Maureen Wheeler's not-so-Lonely Planet

After selling the Lonely Planet to the BBC, Maureen Wheeler left Melbourne for London. She bought a house and devoted her focus to its renovation. 

“After about 18 months or two years, I realised that I quite liked my new life,” she says. “But I missed work. I realised how important it had always been to me.”

And so she set about creating the next chapter in her life. The Wheelers have endowed a chair in entrepreneurship in the developing world at London Business School, where Tony Wheeler completed his MBA.

“There’s not a lack of entrepreneurship in the developing world,” says Wheeler, “but often at a certain level there’s a lack of ability to be able to move onto the next stage. Working out what helps people get to the next stage for their business is one of the things that this chair is trying to support.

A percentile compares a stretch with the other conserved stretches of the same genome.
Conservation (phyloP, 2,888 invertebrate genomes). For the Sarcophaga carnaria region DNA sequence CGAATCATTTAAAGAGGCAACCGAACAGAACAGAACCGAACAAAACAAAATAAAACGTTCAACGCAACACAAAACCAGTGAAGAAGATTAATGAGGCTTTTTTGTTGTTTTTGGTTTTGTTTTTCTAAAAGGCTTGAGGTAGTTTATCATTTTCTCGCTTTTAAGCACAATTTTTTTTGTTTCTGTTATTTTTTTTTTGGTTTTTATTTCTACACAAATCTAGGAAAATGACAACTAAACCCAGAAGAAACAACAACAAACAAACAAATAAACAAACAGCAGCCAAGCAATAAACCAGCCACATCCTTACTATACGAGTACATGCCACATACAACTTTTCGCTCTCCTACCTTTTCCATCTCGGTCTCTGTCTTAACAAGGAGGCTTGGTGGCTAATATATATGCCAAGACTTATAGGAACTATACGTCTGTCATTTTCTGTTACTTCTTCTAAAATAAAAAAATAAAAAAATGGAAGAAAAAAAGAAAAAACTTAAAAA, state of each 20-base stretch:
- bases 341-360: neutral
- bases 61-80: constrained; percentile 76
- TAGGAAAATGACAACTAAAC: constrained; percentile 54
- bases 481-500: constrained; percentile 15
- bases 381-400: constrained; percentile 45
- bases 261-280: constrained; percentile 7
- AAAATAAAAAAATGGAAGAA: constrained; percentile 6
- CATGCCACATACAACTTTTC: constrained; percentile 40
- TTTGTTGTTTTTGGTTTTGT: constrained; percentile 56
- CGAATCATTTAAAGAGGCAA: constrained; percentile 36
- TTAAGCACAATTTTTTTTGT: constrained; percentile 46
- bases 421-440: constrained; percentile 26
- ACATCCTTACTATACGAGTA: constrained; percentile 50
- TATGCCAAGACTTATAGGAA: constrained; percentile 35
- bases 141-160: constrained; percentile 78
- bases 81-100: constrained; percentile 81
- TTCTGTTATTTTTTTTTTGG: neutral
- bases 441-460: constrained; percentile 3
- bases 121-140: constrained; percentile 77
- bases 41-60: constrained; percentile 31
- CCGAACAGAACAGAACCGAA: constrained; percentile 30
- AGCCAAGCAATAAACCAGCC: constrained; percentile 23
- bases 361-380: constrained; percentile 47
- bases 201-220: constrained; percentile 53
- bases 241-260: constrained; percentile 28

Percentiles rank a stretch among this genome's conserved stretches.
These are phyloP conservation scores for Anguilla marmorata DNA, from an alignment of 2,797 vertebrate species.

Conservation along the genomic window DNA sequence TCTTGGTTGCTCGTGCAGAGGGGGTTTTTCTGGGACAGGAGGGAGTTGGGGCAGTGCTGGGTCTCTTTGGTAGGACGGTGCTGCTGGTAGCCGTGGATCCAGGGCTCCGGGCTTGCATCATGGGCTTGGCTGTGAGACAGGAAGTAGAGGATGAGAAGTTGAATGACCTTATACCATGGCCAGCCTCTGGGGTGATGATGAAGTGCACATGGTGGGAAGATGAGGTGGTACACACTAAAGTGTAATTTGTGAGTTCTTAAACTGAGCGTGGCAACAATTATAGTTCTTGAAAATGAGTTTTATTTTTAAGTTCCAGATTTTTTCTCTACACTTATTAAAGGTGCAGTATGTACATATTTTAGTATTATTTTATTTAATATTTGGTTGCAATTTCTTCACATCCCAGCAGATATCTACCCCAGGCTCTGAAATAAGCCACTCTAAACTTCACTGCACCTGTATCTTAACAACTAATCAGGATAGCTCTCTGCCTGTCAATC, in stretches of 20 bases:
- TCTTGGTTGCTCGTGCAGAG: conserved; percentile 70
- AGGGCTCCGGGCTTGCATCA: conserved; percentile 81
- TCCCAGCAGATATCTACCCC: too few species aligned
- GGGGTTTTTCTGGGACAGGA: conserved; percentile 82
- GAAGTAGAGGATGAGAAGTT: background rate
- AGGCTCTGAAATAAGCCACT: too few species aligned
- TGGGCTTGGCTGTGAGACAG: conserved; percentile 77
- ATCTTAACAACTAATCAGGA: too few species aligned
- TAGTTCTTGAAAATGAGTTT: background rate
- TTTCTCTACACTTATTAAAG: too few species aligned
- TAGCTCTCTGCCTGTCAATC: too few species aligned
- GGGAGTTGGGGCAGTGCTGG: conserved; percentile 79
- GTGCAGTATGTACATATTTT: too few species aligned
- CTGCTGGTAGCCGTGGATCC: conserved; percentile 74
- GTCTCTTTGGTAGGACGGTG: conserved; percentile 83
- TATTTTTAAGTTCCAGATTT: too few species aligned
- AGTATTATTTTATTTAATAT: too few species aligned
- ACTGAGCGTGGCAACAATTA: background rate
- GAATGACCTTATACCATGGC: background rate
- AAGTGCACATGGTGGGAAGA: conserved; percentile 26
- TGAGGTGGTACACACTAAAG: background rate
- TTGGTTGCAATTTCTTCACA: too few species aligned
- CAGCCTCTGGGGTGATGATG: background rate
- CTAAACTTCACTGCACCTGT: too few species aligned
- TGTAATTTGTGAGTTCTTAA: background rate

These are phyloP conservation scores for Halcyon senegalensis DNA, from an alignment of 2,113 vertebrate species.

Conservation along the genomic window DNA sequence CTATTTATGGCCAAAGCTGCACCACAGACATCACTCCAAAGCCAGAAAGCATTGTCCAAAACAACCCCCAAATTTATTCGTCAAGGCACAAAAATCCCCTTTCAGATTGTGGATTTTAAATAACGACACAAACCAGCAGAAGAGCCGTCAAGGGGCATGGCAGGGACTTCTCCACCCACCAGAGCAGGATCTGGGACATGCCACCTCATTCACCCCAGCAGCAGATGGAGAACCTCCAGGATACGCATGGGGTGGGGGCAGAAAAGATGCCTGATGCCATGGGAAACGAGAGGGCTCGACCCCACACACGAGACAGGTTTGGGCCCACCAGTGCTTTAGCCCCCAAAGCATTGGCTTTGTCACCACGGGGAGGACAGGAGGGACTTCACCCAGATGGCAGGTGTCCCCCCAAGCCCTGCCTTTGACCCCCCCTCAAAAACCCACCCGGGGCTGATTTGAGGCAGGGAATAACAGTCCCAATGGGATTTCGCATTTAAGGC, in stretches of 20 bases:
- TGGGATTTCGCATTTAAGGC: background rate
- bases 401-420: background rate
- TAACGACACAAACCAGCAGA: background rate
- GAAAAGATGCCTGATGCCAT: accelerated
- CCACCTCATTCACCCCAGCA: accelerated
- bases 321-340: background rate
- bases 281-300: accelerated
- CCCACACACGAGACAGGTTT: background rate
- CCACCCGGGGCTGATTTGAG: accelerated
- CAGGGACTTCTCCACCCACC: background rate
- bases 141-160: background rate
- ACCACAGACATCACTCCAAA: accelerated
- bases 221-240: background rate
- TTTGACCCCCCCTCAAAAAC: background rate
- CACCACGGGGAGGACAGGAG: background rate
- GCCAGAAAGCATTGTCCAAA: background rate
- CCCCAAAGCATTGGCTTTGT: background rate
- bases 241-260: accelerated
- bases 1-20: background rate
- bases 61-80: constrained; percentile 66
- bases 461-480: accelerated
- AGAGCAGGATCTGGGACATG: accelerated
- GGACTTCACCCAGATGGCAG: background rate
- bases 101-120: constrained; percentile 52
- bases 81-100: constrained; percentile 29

"It never occurred to me that I could be very wealthy or that I would reach a stage in my life where I didn’t have to work. And when it happened it took a lot of working out.”

The pair also remains committed to humanitarian projects. The Planet Wheeler Foundation, which started as the Lonely Planet Foundation in 1987 but is now a much larger operation, funds about 80 projects that support the welfare of women and children in the developing world.

“It continues to operate much as it did when it was the Lonely Planet Foundation, only it’s now much bigger because we’re not tied to whatever our profits are,” Wheeler explains.

Current projects include funding a school in Tanzania, a campaign in Laos to bring basic health to remote areas, and clean water projects in Ethiopia.

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